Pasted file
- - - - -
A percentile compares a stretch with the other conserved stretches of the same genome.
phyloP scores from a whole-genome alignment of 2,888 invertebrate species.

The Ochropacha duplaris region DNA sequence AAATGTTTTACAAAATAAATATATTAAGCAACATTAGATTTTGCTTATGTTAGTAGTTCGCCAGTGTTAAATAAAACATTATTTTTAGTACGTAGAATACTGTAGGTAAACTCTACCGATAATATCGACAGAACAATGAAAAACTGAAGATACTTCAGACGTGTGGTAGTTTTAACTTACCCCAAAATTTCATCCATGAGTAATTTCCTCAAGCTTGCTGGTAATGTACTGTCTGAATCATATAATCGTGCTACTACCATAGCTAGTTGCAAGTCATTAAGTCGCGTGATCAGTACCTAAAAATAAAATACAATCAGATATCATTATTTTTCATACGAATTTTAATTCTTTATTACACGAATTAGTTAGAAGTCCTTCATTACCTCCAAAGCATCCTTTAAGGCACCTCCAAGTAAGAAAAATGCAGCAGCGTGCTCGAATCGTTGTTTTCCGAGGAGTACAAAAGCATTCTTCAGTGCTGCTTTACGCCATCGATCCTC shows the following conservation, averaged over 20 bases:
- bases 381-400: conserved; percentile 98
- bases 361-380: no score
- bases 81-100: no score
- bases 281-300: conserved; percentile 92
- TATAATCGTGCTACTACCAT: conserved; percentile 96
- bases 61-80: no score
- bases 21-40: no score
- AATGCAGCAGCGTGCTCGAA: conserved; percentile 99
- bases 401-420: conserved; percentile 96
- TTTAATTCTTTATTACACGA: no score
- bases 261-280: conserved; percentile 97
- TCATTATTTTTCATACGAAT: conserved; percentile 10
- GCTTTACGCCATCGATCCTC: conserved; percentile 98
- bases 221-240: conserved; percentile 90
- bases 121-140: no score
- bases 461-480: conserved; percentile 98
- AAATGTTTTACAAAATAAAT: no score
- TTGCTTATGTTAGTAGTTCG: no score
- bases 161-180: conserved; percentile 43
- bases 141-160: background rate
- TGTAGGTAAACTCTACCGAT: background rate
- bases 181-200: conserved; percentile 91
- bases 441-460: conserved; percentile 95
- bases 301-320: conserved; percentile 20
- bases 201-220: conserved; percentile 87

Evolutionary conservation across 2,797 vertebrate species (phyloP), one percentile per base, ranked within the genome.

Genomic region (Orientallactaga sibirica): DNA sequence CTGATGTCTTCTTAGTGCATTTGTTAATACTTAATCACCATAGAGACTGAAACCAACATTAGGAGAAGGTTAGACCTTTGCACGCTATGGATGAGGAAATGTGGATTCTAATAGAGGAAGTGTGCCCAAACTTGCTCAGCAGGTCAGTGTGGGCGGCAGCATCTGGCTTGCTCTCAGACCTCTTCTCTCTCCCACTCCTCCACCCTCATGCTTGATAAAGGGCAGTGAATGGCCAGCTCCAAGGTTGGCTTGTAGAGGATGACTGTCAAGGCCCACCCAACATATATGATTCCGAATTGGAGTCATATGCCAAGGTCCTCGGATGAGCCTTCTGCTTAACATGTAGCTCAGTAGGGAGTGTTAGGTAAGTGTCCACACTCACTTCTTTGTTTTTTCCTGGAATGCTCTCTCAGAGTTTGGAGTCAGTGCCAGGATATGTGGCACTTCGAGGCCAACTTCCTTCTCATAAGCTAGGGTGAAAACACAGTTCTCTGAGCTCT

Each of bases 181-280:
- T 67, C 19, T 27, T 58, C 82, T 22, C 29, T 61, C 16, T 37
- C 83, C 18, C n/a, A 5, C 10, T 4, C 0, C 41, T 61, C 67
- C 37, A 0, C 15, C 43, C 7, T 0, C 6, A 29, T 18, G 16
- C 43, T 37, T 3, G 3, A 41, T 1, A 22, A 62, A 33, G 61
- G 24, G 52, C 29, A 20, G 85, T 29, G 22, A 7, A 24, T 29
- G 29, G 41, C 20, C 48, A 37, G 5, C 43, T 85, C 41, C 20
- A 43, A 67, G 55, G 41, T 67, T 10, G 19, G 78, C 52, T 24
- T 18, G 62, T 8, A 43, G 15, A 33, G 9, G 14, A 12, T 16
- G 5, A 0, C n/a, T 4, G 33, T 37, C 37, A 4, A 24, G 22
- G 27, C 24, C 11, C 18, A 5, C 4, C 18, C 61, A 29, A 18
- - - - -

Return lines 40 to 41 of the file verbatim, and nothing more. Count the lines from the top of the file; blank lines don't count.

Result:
- G 5, A 0, C n/a, T 4, G 33, T 37, C 37, A 4, A 24, G 22
- G 27, C 24, C 11, C 18, A 5, C 4, C 18, C 61, A 29, A 18